He winced. No one should have to go through what she was, but she didn’t have to take it out on him. Or maybe she did. After all, his dad had probably started this whole ugly mess.
“I’ll bring her over tomorrow. Let you check her out if you want.”
She shot him a look that would have made a lesser man cringe. “Just give me the number. I’ll go see her myself. Maybe.”
So much for trying to be helpful. Megan reminded him of his late fiancé, stubborn as they come and out to prove to the world she could take on anything that came her way. Brett’s stomach tightened remembering Emily. She’d taken on the world all right, and it had cost her her life.
Megan needed him right now, whether she would admit it or not, and he would help her get through this evening, because he seriously doubted she could handle this alone. And she shouldn’t have to.
He turned the truck to the right and skirted around a deep gully, keeping a watchful eye out for the mare. “Damn,” he muttered, pointing to the bottom of the hill toward a clump of trees.
“Oh God,” Megan whispered. “Hurry. She might still be alive.”
Brett pressed on the accelerator and guided the bouncing truck toward the mare. When he got the pick-up as close as he could, he slammed on the brakes, put the truck in park, and pulled his rifle from the gun rack. “Stay here. I’ll go look up close.”
Megan started to get out of the pick-up.
“For God sakes, stay put. You don’t want to see this.”
“And you do?” she shot back. “Besides, the foal she’s carrying is the last offspring of our best stallion, Jack of all Trades. I need that foal.”
Brett remembered Jack, fast as lightening and a great temperament. He’d save the foal if he could. “The mare’s not mine, so I can handle whatever I find down there better than you.” He saw her swallow hard and pressed his case. “I doubt you can help her, Megan. Just stay here.”
He shoved open his door, jumped out, and started down the embankment as fast as he could go without falling.
“Try and save the foal,” Megan hollered after him.
Brett gritted his teeth and hurried over to the still mare. The sight made him sick. It was the mountain lion all right. Only it hadn’t eaten her. Just killed her and left her to rot. Looks like they for sure had a renegade lion on the prowl. Megan would have to get someone out here to haul off the carcass. Another expense for her. With a sigh, he bent down and felt the mare’s bloody neck. Still warm. Hope sprung from his knotted gut. There was a chance the foal might still be alive.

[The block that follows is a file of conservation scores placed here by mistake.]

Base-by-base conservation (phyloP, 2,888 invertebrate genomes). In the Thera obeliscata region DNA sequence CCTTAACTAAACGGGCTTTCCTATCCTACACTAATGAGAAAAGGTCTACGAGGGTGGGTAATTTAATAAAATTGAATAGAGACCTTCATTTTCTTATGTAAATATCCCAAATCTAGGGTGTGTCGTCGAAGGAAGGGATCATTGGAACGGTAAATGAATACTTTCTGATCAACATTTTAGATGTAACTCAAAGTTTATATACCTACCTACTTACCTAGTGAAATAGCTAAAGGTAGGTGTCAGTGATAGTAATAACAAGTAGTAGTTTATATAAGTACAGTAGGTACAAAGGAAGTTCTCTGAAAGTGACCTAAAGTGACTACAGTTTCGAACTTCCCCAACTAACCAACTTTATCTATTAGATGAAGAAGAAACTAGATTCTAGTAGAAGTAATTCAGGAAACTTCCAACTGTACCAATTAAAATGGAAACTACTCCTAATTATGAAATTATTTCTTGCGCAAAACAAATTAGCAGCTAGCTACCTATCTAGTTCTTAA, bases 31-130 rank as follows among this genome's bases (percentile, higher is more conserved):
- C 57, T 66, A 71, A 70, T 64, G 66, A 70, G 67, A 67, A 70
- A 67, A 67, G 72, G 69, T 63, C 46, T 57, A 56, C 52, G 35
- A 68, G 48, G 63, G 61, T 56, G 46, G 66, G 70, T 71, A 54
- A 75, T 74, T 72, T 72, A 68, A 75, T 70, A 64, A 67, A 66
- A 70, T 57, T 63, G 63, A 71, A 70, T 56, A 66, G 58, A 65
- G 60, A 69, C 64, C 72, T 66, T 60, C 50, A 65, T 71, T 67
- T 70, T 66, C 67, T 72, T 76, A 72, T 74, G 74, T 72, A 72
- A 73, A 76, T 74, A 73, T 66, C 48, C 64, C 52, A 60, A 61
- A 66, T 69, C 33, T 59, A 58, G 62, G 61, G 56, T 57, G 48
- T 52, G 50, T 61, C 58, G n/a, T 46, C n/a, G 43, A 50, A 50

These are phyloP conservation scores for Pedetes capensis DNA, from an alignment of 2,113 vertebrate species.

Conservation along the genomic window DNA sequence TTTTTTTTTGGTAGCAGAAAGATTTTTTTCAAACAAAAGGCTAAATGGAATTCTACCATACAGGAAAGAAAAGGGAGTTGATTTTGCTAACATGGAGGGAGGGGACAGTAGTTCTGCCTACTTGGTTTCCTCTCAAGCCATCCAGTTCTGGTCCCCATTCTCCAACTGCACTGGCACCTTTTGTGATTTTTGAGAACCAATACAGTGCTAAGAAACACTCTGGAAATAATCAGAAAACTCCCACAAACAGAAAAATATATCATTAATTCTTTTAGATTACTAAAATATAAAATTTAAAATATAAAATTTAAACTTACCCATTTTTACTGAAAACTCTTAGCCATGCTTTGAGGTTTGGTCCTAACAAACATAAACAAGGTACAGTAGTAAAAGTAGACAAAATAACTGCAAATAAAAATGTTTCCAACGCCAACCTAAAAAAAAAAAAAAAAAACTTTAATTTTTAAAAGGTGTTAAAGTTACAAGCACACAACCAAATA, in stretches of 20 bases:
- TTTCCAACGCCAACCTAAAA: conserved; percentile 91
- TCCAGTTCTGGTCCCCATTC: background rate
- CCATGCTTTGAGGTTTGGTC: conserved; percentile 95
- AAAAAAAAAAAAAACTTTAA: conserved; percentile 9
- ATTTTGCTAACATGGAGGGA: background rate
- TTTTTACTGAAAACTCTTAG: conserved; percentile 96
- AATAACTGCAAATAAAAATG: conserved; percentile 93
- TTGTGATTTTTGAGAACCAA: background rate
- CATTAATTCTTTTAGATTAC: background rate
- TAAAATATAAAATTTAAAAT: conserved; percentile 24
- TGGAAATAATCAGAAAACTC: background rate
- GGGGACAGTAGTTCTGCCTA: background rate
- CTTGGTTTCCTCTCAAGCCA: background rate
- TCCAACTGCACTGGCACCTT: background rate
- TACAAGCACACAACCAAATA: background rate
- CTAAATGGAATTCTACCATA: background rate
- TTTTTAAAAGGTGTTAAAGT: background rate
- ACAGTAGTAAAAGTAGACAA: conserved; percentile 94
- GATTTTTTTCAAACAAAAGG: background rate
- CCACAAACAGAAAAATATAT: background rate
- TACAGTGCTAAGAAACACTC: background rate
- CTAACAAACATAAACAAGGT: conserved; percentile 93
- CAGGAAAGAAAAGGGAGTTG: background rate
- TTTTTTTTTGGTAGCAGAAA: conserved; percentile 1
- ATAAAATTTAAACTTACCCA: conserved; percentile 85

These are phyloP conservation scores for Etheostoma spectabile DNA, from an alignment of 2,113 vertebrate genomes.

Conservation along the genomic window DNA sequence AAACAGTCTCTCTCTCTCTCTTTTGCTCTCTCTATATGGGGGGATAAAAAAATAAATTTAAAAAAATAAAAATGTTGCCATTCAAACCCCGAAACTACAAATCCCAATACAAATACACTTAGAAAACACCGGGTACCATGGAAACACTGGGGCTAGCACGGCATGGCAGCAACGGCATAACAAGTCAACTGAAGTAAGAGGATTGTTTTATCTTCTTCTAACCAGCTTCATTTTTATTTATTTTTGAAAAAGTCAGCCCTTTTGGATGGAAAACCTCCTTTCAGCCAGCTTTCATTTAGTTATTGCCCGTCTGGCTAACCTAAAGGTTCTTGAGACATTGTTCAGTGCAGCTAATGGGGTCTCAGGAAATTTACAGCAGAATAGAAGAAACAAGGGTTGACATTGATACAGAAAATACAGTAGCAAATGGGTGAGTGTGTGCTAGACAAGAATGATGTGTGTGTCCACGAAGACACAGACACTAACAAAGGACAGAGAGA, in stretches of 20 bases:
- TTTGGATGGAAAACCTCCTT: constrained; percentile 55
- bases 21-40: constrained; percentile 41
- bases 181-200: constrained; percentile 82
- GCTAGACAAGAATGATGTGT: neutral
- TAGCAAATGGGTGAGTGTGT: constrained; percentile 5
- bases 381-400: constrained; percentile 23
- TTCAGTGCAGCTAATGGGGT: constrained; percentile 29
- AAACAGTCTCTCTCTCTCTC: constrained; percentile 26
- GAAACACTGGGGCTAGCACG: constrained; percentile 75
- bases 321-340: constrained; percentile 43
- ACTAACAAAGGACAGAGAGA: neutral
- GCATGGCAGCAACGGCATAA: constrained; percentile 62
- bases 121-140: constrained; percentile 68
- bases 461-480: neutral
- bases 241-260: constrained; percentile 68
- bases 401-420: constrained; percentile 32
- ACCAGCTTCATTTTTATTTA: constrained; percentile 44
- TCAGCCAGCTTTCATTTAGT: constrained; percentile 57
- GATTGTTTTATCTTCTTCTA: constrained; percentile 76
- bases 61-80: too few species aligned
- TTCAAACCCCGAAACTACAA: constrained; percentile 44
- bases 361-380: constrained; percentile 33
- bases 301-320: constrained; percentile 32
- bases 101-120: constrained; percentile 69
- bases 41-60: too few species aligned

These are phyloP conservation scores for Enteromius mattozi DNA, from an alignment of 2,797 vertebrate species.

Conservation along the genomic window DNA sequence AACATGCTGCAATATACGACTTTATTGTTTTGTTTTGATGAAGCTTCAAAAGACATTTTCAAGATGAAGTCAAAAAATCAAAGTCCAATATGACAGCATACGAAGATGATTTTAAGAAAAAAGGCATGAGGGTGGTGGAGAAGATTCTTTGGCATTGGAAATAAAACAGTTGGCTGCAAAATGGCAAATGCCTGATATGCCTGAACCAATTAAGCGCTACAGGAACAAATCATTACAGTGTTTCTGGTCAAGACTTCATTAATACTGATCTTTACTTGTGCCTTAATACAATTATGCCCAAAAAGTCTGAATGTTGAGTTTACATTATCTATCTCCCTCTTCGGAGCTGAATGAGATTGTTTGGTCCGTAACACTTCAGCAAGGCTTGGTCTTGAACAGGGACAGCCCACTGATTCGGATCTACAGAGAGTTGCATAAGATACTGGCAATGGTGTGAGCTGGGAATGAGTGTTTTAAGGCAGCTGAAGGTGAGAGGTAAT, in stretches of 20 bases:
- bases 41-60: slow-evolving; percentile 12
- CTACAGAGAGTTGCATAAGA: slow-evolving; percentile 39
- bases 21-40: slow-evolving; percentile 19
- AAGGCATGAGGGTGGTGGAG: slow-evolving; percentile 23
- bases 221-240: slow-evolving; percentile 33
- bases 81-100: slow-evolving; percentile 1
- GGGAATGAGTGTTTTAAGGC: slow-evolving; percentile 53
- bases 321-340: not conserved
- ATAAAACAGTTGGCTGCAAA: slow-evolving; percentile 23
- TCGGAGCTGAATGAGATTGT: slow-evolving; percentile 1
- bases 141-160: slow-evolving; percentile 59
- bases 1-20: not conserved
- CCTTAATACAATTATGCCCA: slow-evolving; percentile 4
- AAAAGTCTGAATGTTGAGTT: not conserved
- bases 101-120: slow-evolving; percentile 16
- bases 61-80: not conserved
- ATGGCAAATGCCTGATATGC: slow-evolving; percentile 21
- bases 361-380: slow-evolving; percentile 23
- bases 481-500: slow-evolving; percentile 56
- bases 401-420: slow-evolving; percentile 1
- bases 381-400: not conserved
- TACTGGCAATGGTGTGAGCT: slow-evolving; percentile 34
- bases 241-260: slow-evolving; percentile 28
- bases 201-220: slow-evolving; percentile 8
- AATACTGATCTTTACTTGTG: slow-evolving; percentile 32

His heart went into triple time as he pulled out his hunting knife and flipped it open. He had to get that foal out. Fast. He took a deep breath and bent over the mare, slicing her belly wide open. The foal moved and he quickly made the cut longer, then pulled on the front legs. “Slick little bugger, aren’t you?” He ripped off his t-shirt and wrapped it around the foal’s front legs, pulled again, and it whooshed out. He cleared out her mouth, and she sucked in a rattling breath. He cut the umbilical cord, taking his time and hoping it was slow enough to keep the filly from bleeding out, then lifted the newborn. Holding her securely, he scrambled up the side of the gully. By the time he got to the rim, his arms ached so bad they burned and he was short of breath.
Megan met him, her eyes wide, her skin paler than chalk. “Go open the trailer,” he ordered. “I’ve got some rags in the back of the truck. Bring me an armload.”
Megan ran to the pick-up. By the time he’d laid the foal down, Megan was back at his side, her arms full of rags. She dropped them on the floor of the trailer and knelt down beside him.
“A filly. Oh please live little one,” she said, stroking the filly’s wet neck as Brett cleared more liquid out of her mouth.
The foal took a rasping breath. Then another. Brett grinned. “Stay here with her. Rub her down. I’ll drive us back to the ranch.”
She nodded and he jumped out of the trailer and into the truck. Driving carefully, he headed back to Megan’s ranch. Thank God he’d insisted on coming. He’d saved that filly’s life, and he’d do everything he could to help Megan keep her alive. She’d said she needed that foal to keep Jack’s bloodline going. He wondered why they hadn’t collected the stallion’s sperm and frozen it. He shoved the question aside and set his mind to the task at hand.
When he drove through the gate that separated the north and south pastures, he put the truck into park, hopped out and pulled the gate shut and locked it. No use letting any more horses get that far away. Seconds later he was heading toward the barn.
He pulled up to the paddock gate, and Megan ran in front of him and opened it. She shut the gate behind him as he pulled up to the barn door and stopped. He jumped out and strode back to the trailer for the foal. “You got an empty stall?” he asked, lifting the newborn.
“Yes. Lucy’s. I only meant to let her out for about an hour to stretch her legs, but then . . .” Her voice caught and he saw her fight for control before turning and hurrying into the barn. He followed, thinking she should never have turned that pregnant mare out, but he figured Megan already knew that.